When reports leaked out that both Iraq and North Korea might have obtained supplies of the smallpox virus, the United States responded by spending tens of millions of dollars to stockpile smallpox vaccines. But Mark Buller, a microbiologist at Saint Louis University, warns that those vaccines could be useless if terrorists make a few genetic tweaks to the virus.
Aided by government funding, Buller and his colleagues set out to create a more lethal version of the mousepox virus. The researchers spliced a gene for interleukin-4, an immune-system chemical messenger, into the virus and then exposed a group of vaccinated mice. Infected cells immediately began producing unnaturally high quantities of the interleukin. “The interleukin-4 jammed up the signaling the immune system uses to mount its normal response,” Buller says. Unchecked, the virus multiplied freely and killed all of the mice.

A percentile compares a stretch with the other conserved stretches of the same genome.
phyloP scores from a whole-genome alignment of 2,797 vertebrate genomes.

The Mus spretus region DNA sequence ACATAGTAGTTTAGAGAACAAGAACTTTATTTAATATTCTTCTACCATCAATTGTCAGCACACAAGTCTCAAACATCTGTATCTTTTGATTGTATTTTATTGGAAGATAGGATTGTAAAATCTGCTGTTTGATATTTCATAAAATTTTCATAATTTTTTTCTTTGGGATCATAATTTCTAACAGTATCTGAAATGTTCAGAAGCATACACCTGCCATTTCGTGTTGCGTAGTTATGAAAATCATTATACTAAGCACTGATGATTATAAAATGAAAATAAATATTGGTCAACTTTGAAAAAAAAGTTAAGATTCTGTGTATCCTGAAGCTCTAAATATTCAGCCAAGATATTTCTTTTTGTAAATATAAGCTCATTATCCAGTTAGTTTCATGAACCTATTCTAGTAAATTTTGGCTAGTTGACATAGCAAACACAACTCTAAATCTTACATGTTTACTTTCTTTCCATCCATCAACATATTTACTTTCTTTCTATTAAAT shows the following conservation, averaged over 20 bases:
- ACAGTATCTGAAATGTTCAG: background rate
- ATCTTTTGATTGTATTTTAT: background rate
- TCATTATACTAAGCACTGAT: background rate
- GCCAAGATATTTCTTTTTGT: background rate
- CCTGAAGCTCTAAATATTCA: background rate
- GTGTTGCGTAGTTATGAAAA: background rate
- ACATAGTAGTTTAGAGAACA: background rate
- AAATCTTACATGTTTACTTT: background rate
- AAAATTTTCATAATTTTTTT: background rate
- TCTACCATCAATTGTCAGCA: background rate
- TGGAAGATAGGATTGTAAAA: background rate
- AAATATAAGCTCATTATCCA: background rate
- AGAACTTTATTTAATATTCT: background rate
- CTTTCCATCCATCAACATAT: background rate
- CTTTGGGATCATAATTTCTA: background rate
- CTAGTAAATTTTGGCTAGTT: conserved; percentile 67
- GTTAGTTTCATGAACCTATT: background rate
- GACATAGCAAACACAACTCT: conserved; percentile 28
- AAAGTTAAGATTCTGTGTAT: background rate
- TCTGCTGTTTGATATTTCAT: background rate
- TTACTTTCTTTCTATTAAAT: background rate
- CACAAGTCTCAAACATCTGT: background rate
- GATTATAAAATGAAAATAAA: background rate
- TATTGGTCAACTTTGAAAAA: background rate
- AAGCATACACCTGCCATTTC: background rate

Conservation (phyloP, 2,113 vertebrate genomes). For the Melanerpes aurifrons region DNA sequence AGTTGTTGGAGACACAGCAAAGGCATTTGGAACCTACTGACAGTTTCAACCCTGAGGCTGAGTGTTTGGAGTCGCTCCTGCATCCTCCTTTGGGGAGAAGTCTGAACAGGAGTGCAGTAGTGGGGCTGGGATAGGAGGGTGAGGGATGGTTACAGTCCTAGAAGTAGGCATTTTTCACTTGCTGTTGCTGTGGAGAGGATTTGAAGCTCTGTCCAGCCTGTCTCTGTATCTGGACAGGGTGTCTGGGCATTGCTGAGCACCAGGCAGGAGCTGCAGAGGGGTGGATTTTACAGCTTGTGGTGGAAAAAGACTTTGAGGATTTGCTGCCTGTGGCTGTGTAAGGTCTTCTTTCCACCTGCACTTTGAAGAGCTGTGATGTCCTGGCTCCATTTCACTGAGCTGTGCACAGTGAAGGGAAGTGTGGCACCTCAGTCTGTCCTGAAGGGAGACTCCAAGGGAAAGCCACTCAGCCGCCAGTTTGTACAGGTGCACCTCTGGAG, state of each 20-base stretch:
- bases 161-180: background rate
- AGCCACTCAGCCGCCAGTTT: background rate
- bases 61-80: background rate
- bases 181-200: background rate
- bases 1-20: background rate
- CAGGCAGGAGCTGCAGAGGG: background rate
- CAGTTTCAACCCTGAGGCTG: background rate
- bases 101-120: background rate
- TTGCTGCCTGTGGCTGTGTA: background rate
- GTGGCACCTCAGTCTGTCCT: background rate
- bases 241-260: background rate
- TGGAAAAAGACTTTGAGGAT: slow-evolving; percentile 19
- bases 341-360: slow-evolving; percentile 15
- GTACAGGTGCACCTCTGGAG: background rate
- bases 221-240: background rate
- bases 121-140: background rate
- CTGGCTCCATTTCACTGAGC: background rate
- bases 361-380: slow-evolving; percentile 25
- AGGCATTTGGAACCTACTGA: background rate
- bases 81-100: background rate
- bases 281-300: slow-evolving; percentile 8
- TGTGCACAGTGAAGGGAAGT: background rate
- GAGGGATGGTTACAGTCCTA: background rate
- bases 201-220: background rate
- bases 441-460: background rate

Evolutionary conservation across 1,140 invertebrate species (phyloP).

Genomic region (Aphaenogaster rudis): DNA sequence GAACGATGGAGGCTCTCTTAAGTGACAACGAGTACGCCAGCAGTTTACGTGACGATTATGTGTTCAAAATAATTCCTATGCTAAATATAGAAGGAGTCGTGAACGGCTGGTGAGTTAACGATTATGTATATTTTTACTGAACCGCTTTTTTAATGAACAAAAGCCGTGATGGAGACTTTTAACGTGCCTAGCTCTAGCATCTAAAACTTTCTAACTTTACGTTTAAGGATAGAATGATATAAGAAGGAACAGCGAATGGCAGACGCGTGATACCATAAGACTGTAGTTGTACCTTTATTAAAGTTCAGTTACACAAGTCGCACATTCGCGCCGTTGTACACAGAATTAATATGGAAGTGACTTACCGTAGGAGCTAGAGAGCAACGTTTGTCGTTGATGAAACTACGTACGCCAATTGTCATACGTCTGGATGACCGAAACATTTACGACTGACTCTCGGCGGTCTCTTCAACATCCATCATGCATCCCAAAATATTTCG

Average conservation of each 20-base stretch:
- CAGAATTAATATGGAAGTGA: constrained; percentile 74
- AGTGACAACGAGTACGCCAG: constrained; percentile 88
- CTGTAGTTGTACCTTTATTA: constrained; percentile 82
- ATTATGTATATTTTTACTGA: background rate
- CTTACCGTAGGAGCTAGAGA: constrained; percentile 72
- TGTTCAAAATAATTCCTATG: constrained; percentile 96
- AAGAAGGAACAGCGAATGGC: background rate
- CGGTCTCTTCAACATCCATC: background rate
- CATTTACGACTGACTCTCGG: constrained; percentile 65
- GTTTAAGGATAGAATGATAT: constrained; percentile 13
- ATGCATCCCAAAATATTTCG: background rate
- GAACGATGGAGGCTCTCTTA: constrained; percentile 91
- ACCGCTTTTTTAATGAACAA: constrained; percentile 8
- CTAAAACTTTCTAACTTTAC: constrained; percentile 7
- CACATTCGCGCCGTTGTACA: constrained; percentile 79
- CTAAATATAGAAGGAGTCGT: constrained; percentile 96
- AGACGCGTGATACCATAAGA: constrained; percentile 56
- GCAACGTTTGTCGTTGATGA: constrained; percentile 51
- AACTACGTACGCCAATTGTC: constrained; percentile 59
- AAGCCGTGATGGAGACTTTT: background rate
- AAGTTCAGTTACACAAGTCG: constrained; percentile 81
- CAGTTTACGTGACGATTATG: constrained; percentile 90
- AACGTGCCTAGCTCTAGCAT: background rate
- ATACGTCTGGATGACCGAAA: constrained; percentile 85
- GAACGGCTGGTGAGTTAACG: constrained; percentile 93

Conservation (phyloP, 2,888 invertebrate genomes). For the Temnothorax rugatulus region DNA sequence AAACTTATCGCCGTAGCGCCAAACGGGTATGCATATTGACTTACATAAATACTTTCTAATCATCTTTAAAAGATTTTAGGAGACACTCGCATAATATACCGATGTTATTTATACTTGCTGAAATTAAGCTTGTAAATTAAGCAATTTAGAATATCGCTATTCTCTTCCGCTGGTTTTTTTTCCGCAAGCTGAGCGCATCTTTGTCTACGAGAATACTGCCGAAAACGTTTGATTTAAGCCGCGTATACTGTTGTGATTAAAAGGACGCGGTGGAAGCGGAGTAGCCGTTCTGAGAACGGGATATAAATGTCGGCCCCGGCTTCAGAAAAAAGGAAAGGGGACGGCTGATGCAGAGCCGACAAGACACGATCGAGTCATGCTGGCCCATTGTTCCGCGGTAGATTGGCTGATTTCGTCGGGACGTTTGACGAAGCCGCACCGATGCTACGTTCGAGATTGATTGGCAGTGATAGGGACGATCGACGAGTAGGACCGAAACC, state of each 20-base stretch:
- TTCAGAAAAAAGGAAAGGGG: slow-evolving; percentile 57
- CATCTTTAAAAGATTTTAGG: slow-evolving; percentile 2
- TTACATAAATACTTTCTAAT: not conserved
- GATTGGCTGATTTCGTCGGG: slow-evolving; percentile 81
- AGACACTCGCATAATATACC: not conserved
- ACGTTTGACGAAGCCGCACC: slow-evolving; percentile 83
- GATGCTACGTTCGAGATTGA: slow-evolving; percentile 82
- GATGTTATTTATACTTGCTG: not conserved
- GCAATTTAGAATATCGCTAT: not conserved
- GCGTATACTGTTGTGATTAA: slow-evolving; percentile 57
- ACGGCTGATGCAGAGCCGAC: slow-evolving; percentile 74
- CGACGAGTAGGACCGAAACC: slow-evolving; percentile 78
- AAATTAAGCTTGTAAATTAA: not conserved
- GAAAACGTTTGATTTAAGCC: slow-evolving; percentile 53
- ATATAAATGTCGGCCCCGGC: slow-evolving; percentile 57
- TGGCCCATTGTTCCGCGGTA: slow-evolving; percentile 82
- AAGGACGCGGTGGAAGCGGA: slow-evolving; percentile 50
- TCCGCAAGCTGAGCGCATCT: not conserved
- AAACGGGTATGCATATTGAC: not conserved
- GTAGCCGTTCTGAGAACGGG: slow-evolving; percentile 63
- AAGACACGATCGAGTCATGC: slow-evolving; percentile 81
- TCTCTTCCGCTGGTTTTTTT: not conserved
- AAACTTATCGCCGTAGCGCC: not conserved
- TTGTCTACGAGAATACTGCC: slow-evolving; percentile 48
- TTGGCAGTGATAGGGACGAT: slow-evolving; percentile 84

Although mousepox is species-specific, Buller’s technique is not, raising the specter that researchers could engineer other superviruses, either by accident or on purpose. That possibility has prompted heated debate on whether this kind of research should be stopped. Buller argues that his research is necessary. “We’re creating a worst-case scenario,” he says. “Do I think that a super smallpox will one day be unleashed? No. Do I want to have the best understanding of what to do just in case it does? Yes.” Further experiments provided a glimmer of hope: Combining antiviral drugs with treatments that block interleukin-4 saved all of another group of mice, hinting that targeted treatments could help defeat a targeted attack.